Be Prompt and Courteous
On the day of the interview, allow yourself plenty of time to locate the interview place. It is best to arrive a few minutes early. As you introduce yourself to a receptionist, host, or other person before meeting with the interviewer, be polite and respectful. The interviewer may check with these people later to see how you behaved.
The interview is very important. You will do well if you are prepared, positive, and relaxed. Remember, business etiquette is like the good manners that should be used at home. Keep the following points in mind:
• Shake Hands The interviewer will introduce himself or herself to you. Introduce yourself in return, and offer your hand for a firm, confident handshake. Remain standing until the interviewer asks you to be seated. He or she will probably begin with a few simple questions or comments to help you feel more at ease. Smiling never hurts.
• Make Eye Contact Maintain eye contact throughout the interview. Eye contact with the interviewer helps show that you are listening and are interested in what the interviewer is saying.
• Speak Clearly Use correct grammar and speak clearly. The interviewer will ask you questions designed to determine if you are the right person for the job. Answer the interviewer's questions completely.
• Use Good Office Manners Sit up straight, with both feet on the floor. Avoid nervous gestures, such as tapping. Never chew gum during an interview.
• Answer Thoughtfully and Completely
Do not interrupt the interviewer or become sidetracked as the interviewer speaks. If you do not understand a question, ask the interviewer for clarification. If you do not know the answer, say so politely.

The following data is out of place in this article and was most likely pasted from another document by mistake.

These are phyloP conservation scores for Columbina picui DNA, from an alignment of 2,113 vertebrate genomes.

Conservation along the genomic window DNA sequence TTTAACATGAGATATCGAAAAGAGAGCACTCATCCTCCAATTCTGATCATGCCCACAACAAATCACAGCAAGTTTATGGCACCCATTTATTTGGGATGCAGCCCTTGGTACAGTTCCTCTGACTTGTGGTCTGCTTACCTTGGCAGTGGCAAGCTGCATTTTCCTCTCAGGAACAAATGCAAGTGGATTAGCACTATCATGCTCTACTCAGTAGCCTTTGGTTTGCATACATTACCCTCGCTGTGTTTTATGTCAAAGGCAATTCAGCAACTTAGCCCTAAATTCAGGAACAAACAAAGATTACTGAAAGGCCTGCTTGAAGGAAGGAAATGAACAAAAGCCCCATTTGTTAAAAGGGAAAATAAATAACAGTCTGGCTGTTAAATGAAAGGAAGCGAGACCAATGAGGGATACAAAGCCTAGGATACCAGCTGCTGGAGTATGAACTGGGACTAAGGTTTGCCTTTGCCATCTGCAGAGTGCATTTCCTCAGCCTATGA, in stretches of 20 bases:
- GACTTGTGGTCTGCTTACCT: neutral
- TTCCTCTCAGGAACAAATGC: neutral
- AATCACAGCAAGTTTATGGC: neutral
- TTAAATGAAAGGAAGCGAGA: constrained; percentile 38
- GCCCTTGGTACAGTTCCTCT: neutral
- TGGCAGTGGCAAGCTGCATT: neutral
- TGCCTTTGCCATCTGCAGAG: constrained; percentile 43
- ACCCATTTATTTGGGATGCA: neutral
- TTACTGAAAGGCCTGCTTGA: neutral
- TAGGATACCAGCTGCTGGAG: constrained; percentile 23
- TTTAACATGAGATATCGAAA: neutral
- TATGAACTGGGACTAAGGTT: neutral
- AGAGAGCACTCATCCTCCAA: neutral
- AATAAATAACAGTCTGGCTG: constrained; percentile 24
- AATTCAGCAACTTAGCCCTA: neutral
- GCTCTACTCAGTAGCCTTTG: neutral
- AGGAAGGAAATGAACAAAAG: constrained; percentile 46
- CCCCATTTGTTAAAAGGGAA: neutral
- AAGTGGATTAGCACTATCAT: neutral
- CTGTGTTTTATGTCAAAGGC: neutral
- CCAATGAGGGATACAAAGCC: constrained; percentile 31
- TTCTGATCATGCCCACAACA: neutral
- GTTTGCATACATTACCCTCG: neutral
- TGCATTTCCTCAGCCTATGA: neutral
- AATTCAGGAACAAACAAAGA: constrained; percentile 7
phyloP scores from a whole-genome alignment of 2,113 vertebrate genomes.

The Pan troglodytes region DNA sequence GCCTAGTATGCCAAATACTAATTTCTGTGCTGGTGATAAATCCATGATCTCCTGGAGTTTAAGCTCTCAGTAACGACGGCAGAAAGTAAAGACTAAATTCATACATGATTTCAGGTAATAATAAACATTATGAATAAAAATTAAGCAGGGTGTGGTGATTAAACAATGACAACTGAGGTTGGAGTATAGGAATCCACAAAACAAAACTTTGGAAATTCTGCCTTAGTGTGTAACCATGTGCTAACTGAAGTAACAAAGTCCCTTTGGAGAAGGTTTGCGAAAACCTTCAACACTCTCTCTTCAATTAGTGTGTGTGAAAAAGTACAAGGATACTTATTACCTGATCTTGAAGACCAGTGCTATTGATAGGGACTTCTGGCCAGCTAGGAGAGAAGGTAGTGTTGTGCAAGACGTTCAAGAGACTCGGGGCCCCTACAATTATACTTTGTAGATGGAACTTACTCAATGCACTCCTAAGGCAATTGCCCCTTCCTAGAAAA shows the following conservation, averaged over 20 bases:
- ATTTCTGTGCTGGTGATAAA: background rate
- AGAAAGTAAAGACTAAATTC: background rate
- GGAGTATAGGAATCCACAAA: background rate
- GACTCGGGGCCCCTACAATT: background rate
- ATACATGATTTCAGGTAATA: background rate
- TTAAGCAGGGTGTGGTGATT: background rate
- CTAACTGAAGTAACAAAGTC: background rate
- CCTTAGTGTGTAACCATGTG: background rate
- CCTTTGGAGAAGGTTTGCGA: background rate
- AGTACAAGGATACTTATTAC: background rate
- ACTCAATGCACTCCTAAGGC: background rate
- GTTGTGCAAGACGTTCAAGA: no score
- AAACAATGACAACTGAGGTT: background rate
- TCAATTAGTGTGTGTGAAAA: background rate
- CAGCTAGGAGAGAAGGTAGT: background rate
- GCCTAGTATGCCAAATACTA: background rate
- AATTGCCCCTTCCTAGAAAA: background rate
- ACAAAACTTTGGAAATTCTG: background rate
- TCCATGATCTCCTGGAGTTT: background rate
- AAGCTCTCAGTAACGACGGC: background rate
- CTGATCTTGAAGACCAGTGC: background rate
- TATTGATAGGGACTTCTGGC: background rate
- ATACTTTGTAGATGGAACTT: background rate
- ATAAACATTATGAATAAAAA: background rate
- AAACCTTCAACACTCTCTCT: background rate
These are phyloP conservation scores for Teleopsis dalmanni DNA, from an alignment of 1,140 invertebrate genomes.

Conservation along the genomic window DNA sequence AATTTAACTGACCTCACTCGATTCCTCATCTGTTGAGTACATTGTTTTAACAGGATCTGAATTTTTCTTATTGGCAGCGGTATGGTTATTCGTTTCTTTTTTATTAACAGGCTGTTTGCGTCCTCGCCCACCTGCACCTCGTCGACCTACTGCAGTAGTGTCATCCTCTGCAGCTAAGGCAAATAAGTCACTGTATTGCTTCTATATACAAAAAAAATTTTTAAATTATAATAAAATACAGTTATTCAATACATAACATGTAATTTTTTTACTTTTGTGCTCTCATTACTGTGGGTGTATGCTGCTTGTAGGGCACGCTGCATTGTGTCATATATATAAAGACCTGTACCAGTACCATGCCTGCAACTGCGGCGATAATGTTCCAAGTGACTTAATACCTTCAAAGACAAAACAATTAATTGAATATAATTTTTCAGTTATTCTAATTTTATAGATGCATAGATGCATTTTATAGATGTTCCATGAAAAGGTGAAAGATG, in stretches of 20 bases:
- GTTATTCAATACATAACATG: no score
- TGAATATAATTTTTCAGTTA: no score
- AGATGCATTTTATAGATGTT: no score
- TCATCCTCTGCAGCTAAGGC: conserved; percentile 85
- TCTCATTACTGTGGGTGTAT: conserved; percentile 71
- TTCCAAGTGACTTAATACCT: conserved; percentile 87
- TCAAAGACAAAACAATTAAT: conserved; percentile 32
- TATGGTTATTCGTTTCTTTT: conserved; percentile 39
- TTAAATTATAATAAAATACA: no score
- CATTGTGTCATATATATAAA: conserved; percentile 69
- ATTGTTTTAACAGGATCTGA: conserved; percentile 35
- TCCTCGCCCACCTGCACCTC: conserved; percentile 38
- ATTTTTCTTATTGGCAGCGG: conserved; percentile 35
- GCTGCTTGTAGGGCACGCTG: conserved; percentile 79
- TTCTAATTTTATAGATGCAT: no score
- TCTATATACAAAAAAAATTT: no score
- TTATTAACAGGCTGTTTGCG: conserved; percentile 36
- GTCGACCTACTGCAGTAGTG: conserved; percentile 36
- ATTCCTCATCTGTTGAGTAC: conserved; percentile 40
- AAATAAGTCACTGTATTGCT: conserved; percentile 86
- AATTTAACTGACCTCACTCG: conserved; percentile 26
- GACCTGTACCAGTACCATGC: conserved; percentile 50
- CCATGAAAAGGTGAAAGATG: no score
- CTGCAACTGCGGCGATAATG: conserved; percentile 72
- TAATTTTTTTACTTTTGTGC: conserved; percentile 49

• Ask Questions The interview process is meant to help you get information, too. Ask the interviewer about the nature, or basic structure, of the job, your responsibilities, and the work environment. Save questions about the rate of pay and employee benefits, such as vacation time, for the end of the interview.
Regardless of how the interview ends, thank the interviewer for his or her time. A professional attitude accompanied by good manners will always be remembered. Shake hands as you leave.
The interviewer will signal the end of the interview in one of the following ways:
• You May Be Contacted Later If the interviewer does not specify a time period, politely ask, "When may I expect to hear from you?"
• You May Be Asked to Contact the Employer Later Ask for the telephone number, the preferred time to call, and the contact person's name.
• You May Be Offered the Job You may be asked to decide right away whether you will take the job. If you are unsure, ask the interviewer if you may think about the offer. If this option is offered, follow up by responding promptly.
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